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Changes To Alimony Law In Florida

Best Tampa alimony divorce attorneys in Florida

The alimony revisions summarized below have been signed into law on June 29, 2023, and will take affect July 1, 2023. See new law at Senate Bill 2984.

For over a decade, Florida lawmakers had been trying to change the alimony laws in the state. Now, there is a bill that is going to the full Senate for a vote and it has been signed into law. The law would make two big changes to the current law. The first is that it will allow payers to petition the court to modify an alimony order when they retire. The second change would eliminate permanent alimony altogether. As with any new law, there are supporters and critics of the change. Below, one of our Tampa alimony attorneys explains more.

What Does the New Law Include? 

Changes to the alimony law have been attempted three times but have always been defeated. Just last year, Governor DeSantis vetoed similar proposed legislation. The new law would essentially codify case law that is currently used when judges are making decisions. The case law judges refer to when making alimony decisions stems from a modification case heard in the state courts in 1992. Codifying that case law would make it a legal guidepost judges must follow, and not something they should only consider.

The ruling in 1992 allowed someone to modify their alimony order when they retired. Today, judges and lawyers still refer to that case but making it law would make it official. It would not retroactively allow for changes to a non-modifiable order. The bill also seeks to end permanent alimony in the state, and places a five-year time limit on rehabilitative alimony. Individuals who had been married for 20 years or longer could receive support for up to 75 percent of the length of the marriage.

Lastly, the bill would also allow payers of alimony to petition the court for a modification if a supportive relationship has existed or does exist. Currently, alimony can only be terminated if the recipient remarries; however, it currently can be modified if the Payor can show there is a supportive relationship.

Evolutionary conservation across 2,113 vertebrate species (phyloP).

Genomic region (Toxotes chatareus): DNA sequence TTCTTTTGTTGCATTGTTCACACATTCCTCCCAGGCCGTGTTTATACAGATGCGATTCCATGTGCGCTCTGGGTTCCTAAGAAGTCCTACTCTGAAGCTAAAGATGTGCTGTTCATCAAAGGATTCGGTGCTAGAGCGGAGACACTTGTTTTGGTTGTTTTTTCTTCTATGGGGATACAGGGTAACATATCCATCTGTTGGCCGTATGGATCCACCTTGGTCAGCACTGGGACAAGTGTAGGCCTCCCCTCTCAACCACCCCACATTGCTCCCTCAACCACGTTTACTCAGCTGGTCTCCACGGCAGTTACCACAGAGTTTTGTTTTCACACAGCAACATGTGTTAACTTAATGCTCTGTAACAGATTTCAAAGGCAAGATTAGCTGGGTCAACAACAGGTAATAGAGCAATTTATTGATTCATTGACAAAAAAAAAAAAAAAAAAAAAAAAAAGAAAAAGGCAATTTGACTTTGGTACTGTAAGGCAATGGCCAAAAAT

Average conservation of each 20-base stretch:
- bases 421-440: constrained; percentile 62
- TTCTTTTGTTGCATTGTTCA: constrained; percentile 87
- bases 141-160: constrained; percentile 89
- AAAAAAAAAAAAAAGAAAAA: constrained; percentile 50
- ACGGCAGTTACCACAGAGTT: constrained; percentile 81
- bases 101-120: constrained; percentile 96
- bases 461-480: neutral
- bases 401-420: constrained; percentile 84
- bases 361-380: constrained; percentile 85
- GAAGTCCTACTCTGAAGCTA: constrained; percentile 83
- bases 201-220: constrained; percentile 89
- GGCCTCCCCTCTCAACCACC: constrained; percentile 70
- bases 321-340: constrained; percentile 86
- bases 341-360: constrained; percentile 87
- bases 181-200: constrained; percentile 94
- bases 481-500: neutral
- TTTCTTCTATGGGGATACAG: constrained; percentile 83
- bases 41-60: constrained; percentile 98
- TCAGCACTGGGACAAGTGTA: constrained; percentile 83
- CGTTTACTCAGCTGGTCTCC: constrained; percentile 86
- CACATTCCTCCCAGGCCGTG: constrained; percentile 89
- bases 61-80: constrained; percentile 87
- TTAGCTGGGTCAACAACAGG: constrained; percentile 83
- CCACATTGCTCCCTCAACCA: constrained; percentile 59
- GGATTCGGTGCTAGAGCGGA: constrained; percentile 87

Criticism of the New Bill 

While the new bill has garnered a lot of support among legislators, it has also received its fair share of criticism. A group known as the “First Wives Advocacy Group” appeared before the Senate Rules Committee prior to the panel’s approval. One of their biggest concerns is that in some cases, an equitable distribution of marital assets is not possible. To offset this, the person who receives fewer assets is instead awarded permanent alimony. The new law, if approved, would eliminate the possibility of that happening in future cases.

The changes to the alimony law impacting a new supportive relationship have also received criticism. The language in the bill is very vague, which has some people worried that it could be used if a divorced individual lives with a roommate who helps pay for living expenses on a temporary basis.

Contact Our Tampa Alimony & Divorce Attorneys 

If you need to pursue alimony, defend against unfair requests for it, or obtain a modification, you need sound legal advice. At All Family Law Group, P.A., our Tampa alimony and divorce attorneys will guide you through the process so you obtain the best possible outcome. Call us now at 813-672-1900 or contact us online to schedule a free consultation and to learn more.

Source:

flsenate.gov/Session/Bill/2023/1416

All Family Law Group, P.A.
The law firm of All Family Law Group, P.A. provides legal services to the Florida cities including Tampa, Clearwater, Brandon, Riverview, Hyde Park, South Tampa, Ybor City, Northdale, Valrico, Gibsonton, Lithia, Mango, Palm River, Plant City, Seffner, Sun City Center, Wimauma, Apollo Beach, Ruskin, Temple Terrace, Carrollwood, Northdale, Westchase, Citrus Park, Town N Country, Thonotosassa, Lutz, Fish Hawk, New Tampa, St. Petersburg, Palm Harbor, MacDill Air Force Base and all of Hillsborough, Pinellas and Pasco Counties. We will also represent DIVORCE clients in Polk, Hernando or Manatee Counties.

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